Thursday, 3 September 2009

Assisted Dying - what is legal and what is not?

This was the title of an excellent talk given by Dr Michael Irwin at the Brighton & Hove Humanist Society on Wednesday evening. Dr. Irwin provided an interesting review of the history and the current situation as it exists internationally and in the UK. Other countries, e.g. Netherlands, and Switzerland, have tackled the ethical problems, and the legal frameworks they have established appear to be working satisfactorily.

Dr Irwin is currently under arrest (but bailed until Sept.30th.) for assisting in a suicide at the Dignitas Clinic in Switzerland. The total cost of a suicide at Dignitas is estimated to be £4500. Dr Irwin donated £1500 towards this sum and accompanied the terminally-ill patient and his partner to Switzerland. On their return the partner was arrested but Dr Irwin had to challenge the police to arrest him which they eventually did.

The recent legal victory by Debbie Purdy (the MS sufferer) in the House of Lords means that the DPP now has to issue a policy on prosecuting these cases. Whether this policy survives the public consultation period in any helpful form remains to be seen. It is estimated that as many as 34 UK patients are currently waiting to travel to Dignitas. Certainly as long as the present British fudge exists it is only the wealthier Britons that will have any choice in the matter of their ending.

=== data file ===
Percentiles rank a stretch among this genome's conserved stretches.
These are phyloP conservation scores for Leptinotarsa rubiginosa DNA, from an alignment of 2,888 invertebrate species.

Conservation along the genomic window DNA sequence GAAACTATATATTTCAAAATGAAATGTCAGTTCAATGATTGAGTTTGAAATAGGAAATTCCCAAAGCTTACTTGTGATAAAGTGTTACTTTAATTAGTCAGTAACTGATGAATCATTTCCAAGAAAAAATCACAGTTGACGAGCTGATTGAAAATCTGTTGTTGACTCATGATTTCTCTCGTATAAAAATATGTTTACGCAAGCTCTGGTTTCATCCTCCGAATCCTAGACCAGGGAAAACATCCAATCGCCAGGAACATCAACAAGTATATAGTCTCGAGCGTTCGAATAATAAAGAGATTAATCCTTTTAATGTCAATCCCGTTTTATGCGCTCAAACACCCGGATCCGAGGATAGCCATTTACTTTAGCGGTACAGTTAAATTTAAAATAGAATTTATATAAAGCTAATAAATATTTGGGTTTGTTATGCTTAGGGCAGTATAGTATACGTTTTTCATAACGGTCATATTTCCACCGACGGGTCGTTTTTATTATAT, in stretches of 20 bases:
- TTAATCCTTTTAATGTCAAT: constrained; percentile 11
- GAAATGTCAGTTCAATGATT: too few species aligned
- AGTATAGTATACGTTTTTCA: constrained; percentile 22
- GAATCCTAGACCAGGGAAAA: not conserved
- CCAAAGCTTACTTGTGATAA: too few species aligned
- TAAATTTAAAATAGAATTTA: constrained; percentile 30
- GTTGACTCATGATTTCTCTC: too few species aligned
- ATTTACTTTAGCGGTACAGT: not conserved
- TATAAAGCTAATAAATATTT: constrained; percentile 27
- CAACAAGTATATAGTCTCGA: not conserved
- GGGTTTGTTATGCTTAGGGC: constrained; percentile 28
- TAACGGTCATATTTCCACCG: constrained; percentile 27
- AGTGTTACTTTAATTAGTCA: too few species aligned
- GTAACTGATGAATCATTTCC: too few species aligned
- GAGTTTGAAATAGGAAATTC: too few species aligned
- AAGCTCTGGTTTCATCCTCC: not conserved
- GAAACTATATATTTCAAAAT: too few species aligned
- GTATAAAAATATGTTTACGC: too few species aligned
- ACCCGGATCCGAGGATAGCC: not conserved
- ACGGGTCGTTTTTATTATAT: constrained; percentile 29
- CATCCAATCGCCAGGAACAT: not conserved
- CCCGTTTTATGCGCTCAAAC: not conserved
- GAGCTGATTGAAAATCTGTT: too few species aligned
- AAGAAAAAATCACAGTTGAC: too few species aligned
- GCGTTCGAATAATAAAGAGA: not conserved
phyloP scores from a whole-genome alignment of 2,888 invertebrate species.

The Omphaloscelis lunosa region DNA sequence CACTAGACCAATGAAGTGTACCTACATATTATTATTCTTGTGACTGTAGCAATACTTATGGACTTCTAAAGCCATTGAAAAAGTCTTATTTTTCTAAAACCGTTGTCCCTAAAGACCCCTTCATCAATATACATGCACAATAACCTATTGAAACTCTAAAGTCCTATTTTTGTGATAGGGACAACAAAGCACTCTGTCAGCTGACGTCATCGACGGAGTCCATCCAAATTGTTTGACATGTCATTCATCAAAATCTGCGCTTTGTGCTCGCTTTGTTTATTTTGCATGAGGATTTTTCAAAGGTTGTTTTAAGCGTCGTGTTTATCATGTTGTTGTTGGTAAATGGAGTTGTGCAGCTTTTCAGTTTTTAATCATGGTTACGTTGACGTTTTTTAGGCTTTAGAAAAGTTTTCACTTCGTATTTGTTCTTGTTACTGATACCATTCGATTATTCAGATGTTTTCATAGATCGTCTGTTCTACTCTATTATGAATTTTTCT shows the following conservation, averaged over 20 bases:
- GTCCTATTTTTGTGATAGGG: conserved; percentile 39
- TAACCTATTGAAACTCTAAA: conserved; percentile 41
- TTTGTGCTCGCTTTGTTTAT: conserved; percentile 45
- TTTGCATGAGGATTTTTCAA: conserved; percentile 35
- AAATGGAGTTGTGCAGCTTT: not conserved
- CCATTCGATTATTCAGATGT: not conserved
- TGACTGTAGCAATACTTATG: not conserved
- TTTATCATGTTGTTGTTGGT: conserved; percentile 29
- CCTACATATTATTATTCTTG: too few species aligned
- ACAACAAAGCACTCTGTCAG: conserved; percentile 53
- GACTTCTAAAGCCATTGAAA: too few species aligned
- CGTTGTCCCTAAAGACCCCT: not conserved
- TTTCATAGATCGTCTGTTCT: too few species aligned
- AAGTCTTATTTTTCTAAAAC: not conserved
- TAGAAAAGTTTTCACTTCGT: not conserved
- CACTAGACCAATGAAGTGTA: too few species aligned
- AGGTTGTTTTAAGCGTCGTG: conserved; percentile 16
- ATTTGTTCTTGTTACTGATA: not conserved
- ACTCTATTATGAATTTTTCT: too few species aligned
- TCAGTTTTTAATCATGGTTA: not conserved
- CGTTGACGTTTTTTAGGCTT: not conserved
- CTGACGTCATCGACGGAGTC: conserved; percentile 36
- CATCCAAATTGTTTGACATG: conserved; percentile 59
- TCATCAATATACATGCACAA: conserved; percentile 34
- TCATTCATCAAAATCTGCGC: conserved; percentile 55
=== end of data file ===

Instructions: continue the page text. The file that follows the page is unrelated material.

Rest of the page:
1. I haven't made my mind up on this issue yet. I agree that a person who is terminally ill with a degenerative illness should have the choice to end their life. But I'm concerned that if this was legalised in the UK that we would have a system that could be abused by families who could put pressure on their elderly relatives.
    It will be interesting to see how this plays out, particularly how the religious will influence the debate. As a humanist I will make my mind up using logic and my own ethics, I feel this gives the humanist POV more value and diversity.

  2. And it's good to hear that at least one high-court judge (who's name temporarily escapes me) has expressed 'sympathy' with the cause of those campaigning to legalise assisted suicide.
    Reason Must Triumph